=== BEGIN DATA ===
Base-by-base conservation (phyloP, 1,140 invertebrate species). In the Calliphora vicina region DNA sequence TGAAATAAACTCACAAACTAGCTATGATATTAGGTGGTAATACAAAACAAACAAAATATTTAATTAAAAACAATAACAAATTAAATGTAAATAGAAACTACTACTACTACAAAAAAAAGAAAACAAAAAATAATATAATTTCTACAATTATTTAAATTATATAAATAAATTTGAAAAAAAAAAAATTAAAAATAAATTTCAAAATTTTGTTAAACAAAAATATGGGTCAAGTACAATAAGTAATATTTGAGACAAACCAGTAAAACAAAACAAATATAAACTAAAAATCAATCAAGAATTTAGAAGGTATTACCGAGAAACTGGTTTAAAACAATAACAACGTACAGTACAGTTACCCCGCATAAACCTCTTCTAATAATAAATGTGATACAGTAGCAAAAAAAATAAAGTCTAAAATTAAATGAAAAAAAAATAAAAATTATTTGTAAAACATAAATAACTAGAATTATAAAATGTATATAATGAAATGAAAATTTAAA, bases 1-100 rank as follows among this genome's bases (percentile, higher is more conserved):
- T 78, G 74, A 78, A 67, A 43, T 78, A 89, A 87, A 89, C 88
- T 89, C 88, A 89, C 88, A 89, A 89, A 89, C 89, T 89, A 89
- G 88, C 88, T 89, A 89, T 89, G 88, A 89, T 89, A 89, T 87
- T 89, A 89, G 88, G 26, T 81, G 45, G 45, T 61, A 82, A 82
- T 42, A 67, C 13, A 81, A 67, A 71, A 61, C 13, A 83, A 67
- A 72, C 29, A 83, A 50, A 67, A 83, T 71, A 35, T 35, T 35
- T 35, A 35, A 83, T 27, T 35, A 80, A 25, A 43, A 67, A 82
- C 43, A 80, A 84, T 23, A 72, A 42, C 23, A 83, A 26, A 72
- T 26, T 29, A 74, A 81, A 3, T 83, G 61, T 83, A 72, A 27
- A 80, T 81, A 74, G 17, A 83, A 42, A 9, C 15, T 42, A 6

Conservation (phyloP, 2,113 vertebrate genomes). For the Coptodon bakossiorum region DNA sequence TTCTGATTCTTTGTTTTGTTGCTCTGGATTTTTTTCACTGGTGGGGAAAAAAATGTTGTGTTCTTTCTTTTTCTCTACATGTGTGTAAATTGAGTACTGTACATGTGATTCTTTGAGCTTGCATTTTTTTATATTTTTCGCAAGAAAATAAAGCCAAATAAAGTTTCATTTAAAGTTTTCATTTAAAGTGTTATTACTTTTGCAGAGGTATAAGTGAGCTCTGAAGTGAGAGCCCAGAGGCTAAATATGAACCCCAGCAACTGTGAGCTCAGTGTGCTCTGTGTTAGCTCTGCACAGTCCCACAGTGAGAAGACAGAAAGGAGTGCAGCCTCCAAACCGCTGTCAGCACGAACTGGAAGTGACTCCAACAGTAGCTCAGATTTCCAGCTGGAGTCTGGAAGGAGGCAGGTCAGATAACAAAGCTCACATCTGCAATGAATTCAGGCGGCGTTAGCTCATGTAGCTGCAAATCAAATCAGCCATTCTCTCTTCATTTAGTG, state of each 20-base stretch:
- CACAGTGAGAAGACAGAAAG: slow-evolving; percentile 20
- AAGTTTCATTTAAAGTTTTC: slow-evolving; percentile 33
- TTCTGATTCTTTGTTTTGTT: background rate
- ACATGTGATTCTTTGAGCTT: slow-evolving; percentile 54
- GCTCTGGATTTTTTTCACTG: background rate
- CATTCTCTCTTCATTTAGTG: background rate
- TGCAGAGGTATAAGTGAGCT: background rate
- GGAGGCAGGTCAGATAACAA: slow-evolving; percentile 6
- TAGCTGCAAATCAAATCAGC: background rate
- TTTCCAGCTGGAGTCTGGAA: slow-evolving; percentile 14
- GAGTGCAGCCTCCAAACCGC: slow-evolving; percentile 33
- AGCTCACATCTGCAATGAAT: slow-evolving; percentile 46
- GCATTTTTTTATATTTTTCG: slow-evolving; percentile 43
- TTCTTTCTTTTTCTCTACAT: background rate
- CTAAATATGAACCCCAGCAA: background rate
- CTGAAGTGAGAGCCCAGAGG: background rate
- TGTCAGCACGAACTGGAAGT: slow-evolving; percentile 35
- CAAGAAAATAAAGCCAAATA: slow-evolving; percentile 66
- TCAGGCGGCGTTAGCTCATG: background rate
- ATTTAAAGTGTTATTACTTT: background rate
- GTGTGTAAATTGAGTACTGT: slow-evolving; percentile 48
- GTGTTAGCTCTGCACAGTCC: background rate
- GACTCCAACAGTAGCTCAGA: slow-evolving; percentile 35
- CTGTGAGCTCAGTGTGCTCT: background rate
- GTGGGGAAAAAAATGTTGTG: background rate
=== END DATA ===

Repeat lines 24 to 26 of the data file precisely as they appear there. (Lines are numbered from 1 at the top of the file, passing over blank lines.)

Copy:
- AGCTCACATCTGCAATGAAT: slow-evolving; percentile 46
- GCATTTTTTTATATTTTTCG: slow-evolving; percentile 43
- TTCTTTCTTTTTCTCTACAT: background rate